Potomac. I love First Bull Run, McDowell, Letterman, and even the politicos like Sickles.

Favorite Trans-Mississippi site?
Glorietta Pass

Most over-rated person from the Civil War era?
Robert E. Lee. I am not sure it was his fault that the Lost Cause deified him so, but if you look at his field command work objectively, he is a flawed general. No haters, please!

What’s one Civil War book you would recommend as essential?
Bruce Catton told a story no one could forget. His style of writing set military history on its ear, and off into a completely new direction—one of readability. Of course, that is a thorny issue, as well. Is readability necessary for good history? Let's ask Shelby Foote, another brilliant wordsmith.

What is one Civil War-related question no one has ever asked you but you wish someone would? 
What did Yankee women do to help the war effort? No one ever asks that. The Union homefront is not nearly as dramatic as the Confederate one, but it kept two armies in the field for four long years, elected Lincoln, and held things together pretty well. There is a lot to say about Northern belles!
News & Notes
Steve Davis appeared as a guest on Civil War Talk Radio to talk about his book A Long and Bloody Task: The Atlanta Campaign, from Dalton through Kennesaw to the Chattahoochee, May 4-July 18, 1864.  The companion book, All the Fighting They Want, is in the final stages of production.

Steve also recently assumed the duties of book review editor for Civil War News.

Civil War Monitor recently published a review by Chris Mackowski of Sharpsburg: A Civil War Narrative, a book-length poem written by Kent Gramm, a creative writing professor at Gettysburg College.

Dave Powell was honored by the Atlanta Civil War Roundtable with its annual Richard Barksdale Harwell Award—their book of the year award—for The Chickamauga Campaign / Glory or the Grave: The Breakthrough, The Union Collapse and the Defense of Horseshoe Ridge, September 20, 1863.

Eric Wittenberg has been helping the Civil War Trust in their effort to secure more property at Trevilian Station, site of the largest all-cavalry battle of the war.

And from our sister site, Emerging Revolutionary War—which turned one year old on Sept. 16—ERW historian William Griffith published his first bookThe Battle of Lake George, published by Acadia & History Press.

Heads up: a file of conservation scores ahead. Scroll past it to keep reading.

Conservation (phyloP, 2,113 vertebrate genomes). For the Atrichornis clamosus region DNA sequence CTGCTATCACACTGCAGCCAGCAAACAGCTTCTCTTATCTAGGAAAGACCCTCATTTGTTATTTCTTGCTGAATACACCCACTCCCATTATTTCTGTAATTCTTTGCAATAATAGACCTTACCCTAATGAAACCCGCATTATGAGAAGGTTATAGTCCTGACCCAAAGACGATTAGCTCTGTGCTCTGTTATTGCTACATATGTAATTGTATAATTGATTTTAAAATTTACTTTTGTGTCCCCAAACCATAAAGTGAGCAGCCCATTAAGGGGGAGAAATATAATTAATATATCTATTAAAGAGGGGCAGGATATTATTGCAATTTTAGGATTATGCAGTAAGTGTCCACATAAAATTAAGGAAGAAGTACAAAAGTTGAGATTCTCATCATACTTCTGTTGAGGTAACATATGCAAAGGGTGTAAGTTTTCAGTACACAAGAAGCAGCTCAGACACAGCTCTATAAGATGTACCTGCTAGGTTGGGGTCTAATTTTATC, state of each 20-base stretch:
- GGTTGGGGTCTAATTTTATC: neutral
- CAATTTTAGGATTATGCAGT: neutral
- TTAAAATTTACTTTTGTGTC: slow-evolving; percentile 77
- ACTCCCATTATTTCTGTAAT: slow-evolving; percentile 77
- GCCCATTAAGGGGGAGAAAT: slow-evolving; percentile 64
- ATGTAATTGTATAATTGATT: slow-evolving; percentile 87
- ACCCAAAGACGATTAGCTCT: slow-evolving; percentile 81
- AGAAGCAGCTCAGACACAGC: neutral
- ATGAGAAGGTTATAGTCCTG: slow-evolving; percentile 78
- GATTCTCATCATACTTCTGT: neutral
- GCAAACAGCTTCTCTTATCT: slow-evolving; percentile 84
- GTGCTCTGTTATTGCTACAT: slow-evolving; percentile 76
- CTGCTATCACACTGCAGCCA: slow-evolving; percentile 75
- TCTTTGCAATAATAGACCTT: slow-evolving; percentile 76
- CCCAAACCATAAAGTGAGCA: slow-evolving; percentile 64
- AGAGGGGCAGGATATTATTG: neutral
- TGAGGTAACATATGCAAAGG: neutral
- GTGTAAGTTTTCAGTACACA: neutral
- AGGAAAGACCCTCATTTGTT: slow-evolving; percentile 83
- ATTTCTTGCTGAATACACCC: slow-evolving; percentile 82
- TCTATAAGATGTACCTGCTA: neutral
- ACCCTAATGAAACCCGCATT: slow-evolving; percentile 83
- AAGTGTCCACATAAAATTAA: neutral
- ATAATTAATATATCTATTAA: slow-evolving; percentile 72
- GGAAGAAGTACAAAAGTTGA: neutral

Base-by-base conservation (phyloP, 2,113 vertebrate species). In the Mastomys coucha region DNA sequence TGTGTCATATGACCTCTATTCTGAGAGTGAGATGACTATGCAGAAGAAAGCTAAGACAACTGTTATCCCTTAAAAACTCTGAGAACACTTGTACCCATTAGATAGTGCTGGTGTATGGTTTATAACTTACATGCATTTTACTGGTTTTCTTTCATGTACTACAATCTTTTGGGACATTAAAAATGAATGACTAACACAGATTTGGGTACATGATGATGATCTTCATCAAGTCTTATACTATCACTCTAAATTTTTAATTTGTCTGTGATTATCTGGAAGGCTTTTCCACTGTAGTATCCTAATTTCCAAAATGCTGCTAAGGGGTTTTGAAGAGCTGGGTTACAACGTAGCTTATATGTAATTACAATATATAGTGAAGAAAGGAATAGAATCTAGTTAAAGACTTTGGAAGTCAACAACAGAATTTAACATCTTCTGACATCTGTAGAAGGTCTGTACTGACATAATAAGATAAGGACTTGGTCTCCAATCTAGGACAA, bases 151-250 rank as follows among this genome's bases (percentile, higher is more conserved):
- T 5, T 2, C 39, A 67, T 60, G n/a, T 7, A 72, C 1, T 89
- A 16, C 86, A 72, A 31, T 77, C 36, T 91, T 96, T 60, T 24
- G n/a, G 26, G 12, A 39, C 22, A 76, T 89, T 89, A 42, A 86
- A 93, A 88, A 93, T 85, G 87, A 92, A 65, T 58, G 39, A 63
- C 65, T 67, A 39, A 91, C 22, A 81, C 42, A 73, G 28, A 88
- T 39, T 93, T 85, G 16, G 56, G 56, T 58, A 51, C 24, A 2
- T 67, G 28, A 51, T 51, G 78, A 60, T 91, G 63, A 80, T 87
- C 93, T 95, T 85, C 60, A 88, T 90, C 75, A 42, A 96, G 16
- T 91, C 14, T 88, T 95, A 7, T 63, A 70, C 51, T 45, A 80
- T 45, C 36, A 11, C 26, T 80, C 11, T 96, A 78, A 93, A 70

The Essential Civil War Curriculum
If you haven’t yet checked out the Essential Civil War Curriculum, there’s a ton of great reading there. A Sesquicentennial project Virginia Center for Civil War Studies at Virginia Tech and “produced by today's foremost Civil War historians,”—including a number of Emerging Civil War authors—the Essential Civil War Curriculum “contains a definitive list of over 325 topics that every student of the Civil War should study.”

Among the ECW historians who’ve contributed to the Essential Civil War Curriculum so far:
In the works: Edward Alexander (Five Forks); Caroline Davis (Riverine Warfare); Daniel T. Davis (Corinth)(Iuka Campaign); Phill Greenwalt (Port Republic)(First Kernstown); Brian Matthew Jordan (Memory of the Civil War)(The Grand Review); Chris Kolakowski (Mobile Bay); Dan Welch (Cedar Mountain); Kris White (The Eastern and Western Theaters); and Eric Wittenberg (Kilpatrick-Dahlgren Raid)
New from the ECW Bookshelf
The third and final volume of Dave Powell’s magnificent Chickamauga trilogy was released this month: The Chickamauga Campaign—Barren Victory: The Retreat into Chattanooga, the Confederate Pursuit, and the Aftermath of the Battle, September 21 to October 20, 1863 (Savas Beatie, 2016). This full-length hardcover completes work begun in A Mad Irregular Battle and continued in Glory or the Grave. Click here for ordering info.

The latest volume in the U.S. Army Civil War Sesquicentennial Series is out, by ECW's own Chris Kolakowski. It covers the Virginia 1862 operations, including the Shenandoah Valley, Peninsula/Seven Days, and Second Bull Run/Chantilly. It is available for ordering or a PDF download
Upcoming Speaking Engagements

10th: Edward Alexander, “Dawn of Victory,” Rappahannock Valley Civil War Roundtable, Fredericksburg, VA

12th: Sarah Kay Bierle, “To Save Lives: Civil War Medicine,” Inland Empire Civil War Roundtable, Redlands, CA

16th: Dwight Hughes, “The Cruise of the CSS Shenandoah,” Thomas Balch Library Lecture Series, Leesburg, VA

18th: Dave Powell, “Two Men of Chickamauga: D.H. Hill and Alexander McCook,” Lincoln-Davis Civil War Roundtable, Alsip, IL